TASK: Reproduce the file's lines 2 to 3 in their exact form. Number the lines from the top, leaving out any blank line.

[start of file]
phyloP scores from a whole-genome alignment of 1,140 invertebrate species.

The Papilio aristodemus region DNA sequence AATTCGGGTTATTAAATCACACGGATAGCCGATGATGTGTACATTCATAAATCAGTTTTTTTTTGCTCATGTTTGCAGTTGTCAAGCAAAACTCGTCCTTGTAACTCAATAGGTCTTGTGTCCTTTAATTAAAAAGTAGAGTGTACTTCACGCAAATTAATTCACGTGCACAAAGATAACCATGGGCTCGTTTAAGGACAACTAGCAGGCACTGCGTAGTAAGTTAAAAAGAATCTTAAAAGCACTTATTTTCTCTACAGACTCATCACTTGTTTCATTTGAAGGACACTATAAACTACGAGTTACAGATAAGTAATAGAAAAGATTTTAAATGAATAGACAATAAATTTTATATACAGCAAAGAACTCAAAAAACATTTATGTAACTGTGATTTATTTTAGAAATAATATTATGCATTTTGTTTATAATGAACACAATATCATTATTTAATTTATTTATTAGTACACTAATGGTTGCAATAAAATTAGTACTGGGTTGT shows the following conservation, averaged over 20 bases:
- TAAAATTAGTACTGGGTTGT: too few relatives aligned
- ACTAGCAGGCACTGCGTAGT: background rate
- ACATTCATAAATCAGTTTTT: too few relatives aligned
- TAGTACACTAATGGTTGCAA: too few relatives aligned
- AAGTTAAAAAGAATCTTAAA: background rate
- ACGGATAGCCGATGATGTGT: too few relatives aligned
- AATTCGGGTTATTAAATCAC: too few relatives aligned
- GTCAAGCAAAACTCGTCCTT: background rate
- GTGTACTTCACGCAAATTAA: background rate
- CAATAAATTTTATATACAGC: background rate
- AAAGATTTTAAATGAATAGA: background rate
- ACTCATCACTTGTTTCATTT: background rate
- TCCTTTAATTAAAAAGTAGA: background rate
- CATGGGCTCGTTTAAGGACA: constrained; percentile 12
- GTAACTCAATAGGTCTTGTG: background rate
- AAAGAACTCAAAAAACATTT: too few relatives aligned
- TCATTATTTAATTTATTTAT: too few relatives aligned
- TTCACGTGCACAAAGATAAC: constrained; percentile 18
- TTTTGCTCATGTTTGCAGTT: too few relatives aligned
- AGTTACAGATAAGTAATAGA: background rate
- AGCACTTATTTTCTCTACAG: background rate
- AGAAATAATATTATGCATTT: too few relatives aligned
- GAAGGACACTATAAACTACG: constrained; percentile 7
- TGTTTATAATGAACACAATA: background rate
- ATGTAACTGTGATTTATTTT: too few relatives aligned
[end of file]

The Papilio aristodemus region DNA sequence AATTCGGGTTATTAAATCACACGGATAGCCGATGATGTGTACATTCATAAATCAGTTTTTTTTTGCTCATGTTTGCAGTTGTCAAGCAAAACTCGTCCTTGTAACTCAATAGGTCTTGTGTCCTTTAATTAAAAAGTAGAGTGTACTTCACGCAAATTAATTCACGTGCACAAAGATAACCATGGGCTCGTTTAAGGACAACTAGCAGGCACTGCGTAGTAAGTTAAAAAGAATCTTAAAAGCACTTATTTTCTCTACAGACTCATCACTTGTTTCATTTGAAGGACACTATAAACTACGAGTTACAGATAAGTAATAGAAAAGATTTTAAATGAATAGACAATAAATTTTATATACAGCAAAGAACTCAAAAAACATTTATGTAACTGTGATTTATTTTAGAAATAATATTATGCATTTTGTTTATAATGAACACAATATCATTATTTAATTTATTTATTAGTACACTAATGGTTGCAATAAAATTAGTACTGGGTTGT shows the following conservation, averaged over 20 bases:
- TAAAATTAGTACTGGGTTGT: too few relatives aligned